Looking for Certainty in an Uncertain World
The forecaster’s dilemma has always been that forecasts are needed most when times are most uncertain. Forecasting is difficult, particularly when you are missing key pieces of data. How much more difficult is a matter of debate. The key is to first separate what is certain in the outlook and then make intuitive assumptions about what is missing. While the process is imperfect, it can be improved by making conservative assumptions, so that when you miss you miss small.
The government shutdown began on the first day of the fourth quarter, so the first three quarters of 2013 are in the books. Real GDP growth has averaged just over two percent during the past four years, and our third-quarter forecast is in that ballpark at 1.8 percent. The fourth quarter is just getting started. Many forecasters have speculated that the government shutdown will shave 0.1 to 0.2 percentage points a week off fourth quarter GDP growth. We see those estimates as a bit high, as much of the losses from the shutdown likely will be recouped in the fourth quarter. We see real GDP rising at a 2.4 percent pace in Q4, with stronger gains from the consumer, home building and business fixed investment.
Economic activity is expected to accelerate in 2014, as home building and consumer spending drive growth. The economy is also getting an unexpected tail wind from lower gas prices and the recent pull back in long-term interest rates. The wind down of the Fed’s securities purchases and timetable for hiking short-term rates has also likely been lengthened.
Modest Synchronized Expansion
After a few years of up-and-down economic growth in Europe and Japan, the world’s developed economies are again in geosynchronous expansion.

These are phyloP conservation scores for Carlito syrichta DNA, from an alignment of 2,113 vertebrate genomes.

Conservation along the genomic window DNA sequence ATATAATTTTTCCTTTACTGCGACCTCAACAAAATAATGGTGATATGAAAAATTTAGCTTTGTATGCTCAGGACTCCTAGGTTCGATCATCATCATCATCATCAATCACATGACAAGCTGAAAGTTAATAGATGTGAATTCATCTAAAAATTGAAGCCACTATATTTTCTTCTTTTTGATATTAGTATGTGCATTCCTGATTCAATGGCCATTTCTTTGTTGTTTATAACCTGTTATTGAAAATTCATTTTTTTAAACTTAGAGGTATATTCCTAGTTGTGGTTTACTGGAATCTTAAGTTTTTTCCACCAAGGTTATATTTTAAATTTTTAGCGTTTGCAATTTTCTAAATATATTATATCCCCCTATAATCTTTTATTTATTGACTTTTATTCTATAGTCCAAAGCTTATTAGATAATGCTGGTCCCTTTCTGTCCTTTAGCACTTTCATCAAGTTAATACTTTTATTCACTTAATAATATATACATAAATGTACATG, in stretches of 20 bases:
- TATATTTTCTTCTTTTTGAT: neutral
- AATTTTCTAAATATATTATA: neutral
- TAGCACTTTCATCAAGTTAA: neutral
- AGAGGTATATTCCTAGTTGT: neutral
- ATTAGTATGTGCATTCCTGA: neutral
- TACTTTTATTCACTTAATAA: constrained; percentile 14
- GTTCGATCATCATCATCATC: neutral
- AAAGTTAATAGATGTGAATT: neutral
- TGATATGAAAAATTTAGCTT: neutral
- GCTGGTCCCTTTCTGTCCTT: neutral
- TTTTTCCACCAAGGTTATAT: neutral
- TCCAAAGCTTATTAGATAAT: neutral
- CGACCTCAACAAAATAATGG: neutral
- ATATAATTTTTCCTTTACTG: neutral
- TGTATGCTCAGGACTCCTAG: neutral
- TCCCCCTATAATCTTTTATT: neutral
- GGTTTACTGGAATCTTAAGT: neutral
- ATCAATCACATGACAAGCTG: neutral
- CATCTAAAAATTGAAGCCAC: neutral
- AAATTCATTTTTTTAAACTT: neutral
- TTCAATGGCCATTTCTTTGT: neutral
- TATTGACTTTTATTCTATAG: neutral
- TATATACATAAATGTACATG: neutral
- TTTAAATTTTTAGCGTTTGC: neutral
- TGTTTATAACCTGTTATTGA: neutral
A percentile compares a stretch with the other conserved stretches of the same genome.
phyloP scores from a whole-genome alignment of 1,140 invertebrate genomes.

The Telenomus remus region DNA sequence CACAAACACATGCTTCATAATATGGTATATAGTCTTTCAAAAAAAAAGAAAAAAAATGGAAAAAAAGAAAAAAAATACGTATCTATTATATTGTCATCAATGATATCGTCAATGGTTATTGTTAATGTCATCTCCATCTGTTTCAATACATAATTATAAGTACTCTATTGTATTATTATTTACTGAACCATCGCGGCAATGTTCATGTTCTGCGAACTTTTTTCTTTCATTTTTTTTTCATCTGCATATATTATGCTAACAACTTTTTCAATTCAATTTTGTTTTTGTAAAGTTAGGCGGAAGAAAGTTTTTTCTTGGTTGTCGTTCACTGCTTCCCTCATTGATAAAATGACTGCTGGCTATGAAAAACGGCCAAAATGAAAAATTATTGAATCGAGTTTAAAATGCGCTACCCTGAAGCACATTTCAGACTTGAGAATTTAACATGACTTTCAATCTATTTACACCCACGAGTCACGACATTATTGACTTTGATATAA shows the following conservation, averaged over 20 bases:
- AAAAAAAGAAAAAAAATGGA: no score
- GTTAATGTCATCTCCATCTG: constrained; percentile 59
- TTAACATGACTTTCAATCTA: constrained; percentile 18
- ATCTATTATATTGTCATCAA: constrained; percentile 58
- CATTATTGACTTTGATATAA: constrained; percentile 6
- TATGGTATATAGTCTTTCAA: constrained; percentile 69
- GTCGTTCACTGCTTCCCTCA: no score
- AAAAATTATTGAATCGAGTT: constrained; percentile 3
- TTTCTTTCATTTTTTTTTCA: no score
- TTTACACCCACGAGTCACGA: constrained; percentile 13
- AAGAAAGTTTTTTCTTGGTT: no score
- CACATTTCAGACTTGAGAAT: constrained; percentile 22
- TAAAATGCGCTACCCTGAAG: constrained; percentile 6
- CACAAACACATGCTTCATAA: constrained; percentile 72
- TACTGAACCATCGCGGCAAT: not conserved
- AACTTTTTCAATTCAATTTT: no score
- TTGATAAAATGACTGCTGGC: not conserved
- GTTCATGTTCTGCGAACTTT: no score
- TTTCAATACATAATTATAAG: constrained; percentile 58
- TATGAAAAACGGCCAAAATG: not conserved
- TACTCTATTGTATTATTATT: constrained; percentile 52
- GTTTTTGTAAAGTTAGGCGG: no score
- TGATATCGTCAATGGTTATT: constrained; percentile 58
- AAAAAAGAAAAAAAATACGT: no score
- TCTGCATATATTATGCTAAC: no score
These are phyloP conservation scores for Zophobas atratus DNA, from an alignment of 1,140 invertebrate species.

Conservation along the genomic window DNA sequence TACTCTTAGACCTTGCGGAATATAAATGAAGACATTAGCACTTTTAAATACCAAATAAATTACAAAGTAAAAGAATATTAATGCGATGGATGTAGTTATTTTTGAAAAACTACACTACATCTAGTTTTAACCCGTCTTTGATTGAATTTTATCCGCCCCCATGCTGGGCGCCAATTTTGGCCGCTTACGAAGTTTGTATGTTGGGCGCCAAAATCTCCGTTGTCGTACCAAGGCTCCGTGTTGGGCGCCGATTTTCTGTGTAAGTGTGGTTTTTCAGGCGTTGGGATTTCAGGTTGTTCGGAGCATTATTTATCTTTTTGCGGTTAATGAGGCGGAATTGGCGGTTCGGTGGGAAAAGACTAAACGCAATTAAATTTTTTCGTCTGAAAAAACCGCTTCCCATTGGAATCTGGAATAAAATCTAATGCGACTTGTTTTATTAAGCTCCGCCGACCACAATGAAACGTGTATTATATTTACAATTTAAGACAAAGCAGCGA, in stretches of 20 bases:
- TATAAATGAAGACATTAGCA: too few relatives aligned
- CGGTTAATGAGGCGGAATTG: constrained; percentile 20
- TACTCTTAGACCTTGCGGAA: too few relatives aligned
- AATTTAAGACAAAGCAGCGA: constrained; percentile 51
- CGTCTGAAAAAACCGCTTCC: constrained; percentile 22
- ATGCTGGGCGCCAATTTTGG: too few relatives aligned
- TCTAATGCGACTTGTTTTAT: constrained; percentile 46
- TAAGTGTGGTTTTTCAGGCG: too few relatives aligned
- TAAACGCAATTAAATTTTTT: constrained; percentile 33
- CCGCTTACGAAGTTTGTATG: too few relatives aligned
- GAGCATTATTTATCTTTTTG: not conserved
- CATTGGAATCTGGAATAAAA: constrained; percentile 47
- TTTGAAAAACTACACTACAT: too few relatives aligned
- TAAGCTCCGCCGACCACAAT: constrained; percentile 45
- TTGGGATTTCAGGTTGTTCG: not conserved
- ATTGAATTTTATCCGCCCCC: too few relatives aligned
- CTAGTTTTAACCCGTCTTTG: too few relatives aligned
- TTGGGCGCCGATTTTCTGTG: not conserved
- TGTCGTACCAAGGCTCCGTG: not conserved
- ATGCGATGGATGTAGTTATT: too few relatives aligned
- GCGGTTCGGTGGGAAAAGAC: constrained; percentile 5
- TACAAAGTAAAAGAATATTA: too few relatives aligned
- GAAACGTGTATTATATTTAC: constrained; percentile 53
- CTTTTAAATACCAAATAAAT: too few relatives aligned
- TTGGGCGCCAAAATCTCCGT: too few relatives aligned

Some advanced economies, notably Canada, Australia and the United States are firmly in a new cycle expansion having long ago surpassed pre-recession highs. While the Eurozone and the United Kingdom are growing again, their economies remain smaller today than when they were at their respective pre-recession highs. Although it posted the largest peak-totrough decline among the developed economies, Japan is nearly back to its 2007 high.
Many economies in the developing world initially bounced back from the 2009 global recession more swiftly than did the advanced economies. The lessons of the Asian crisis in 1997 were to keep fiscal budgets in balance and run a current account surplus to build foreign currency reserves. This put many developing economies on sound financial footing and less systemically vulnerable to the credit crunch and subsequent global slowdown. China and India were able to achieve double-digit rates of economic growth in 2010 while Brazil and Mexico both grew more than 5 percent.
As we look at how the global economy will evolve over our forecast horizon through 2015, we see a modest synchronized expansion. The advanced world is picking up the growth pace as parts of the developing world are moderating.
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